Billy Donovan is not the only coach with a case for Coach of the Year. In fact, this season’s race is one of the most crowded we’ve seen in a while and there’s no obvious choice.
Nick Nurse, Toronto Raptors
Nurse has received most of the COY buzz, and with good reason. After winning a championship last season and then losing his star player in Kawhi Leonard, he hasn’t missed a step. Prior to the season’s postponement, the Raptors held the second-best record in the East and the third-best record in the league. Nurse has also done a tremendous job developing Pascal Siakam into an All-Star caliber player.
Mike Budenholzer, Milwaukee Bucks
It helps that Budenholzer has the best player in the Eastern Conference and arguably a top-three player in the NBA on his team, but he doesn’t really have much else to work with. The most impressive aspect of Budenholzer’s coaching has been his ability to turn mid-level players like Khris Middleton and Brook Lopez into actual assets on a championship-contending team.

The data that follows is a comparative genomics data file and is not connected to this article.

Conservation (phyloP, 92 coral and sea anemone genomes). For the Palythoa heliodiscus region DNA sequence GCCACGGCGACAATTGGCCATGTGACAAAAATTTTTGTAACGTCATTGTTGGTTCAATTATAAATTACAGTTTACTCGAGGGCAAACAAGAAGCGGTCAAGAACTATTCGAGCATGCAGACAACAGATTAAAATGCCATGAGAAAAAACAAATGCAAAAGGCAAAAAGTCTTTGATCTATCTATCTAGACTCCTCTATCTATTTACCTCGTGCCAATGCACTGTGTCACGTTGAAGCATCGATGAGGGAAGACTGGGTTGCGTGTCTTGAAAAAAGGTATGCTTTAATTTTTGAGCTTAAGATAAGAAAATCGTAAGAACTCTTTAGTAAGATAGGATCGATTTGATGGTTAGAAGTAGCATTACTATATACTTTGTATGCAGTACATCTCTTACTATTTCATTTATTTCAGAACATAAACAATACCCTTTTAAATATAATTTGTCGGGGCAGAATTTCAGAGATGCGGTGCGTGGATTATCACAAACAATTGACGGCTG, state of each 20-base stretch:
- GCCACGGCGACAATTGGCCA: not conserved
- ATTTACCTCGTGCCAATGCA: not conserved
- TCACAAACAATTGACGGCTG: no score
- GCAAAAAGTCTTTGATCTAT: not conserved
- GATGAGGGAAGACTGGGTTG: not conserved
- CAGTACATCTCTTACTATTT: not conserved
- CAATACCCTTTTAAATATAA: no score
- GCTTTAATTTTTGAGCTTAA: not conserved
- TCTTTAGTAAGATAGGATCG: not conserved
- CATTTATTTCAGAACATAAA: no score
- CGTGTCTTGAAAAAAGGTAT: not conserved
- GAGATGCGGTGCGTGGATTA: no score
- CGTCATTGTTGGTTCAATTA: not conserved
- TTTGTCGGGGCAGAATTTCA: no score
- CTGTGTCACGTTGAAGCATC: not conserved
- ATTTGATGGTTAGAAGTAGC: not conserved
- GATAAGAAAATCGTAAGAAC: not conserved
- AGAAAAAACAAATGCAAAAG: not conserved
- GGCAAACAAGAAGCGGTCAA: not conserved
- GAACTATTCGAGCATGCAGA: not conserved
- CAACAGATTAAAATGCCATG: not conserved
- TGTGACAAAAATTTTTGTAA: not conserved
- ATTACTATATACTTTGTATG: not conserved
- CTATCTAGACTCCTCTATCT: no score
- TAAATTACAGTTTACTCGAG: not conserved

Erik Spoelstra, Miami Heat
Spoelstra is leading his young cohort of players to a resurgence of Miami basketball. With the exception of Jimmy Butler and Goran Dragic, Miami’s “stars” are all 25 or younger. With young players like Bam Adebayo, Kendrick Nunn, and Tyler Herro showing out, Miami has not only been fun to watch but also become an actual playoff team to be reckoned with. They are currently 4th in the Eastern Conference standings with the eighth best record in the league (just above the Thunder).
Honorable mentions: Nate McMillan (Indiana Pacers), Rick Carlisle (Dallas Mavericks), Brad Stevens (Boston Celtics), and Frank Vogel (Los Angeles Lakers).
With a field this crowded and a potentially shortened regular season, Billy Donovan’s performance so far probably won’t be enough to edge out the other contenders. However, he has been fantastic coaching this particular group of players and it bodes well for next season, especially if the Thunder can keep this team together. If the NBA regular season is able to resume and Donovan can coach this team to the third or fourth seed in the Western Conference (a feat that is far from unimaginable), it would significantly strengthen his case for 2020 Coach of the Year.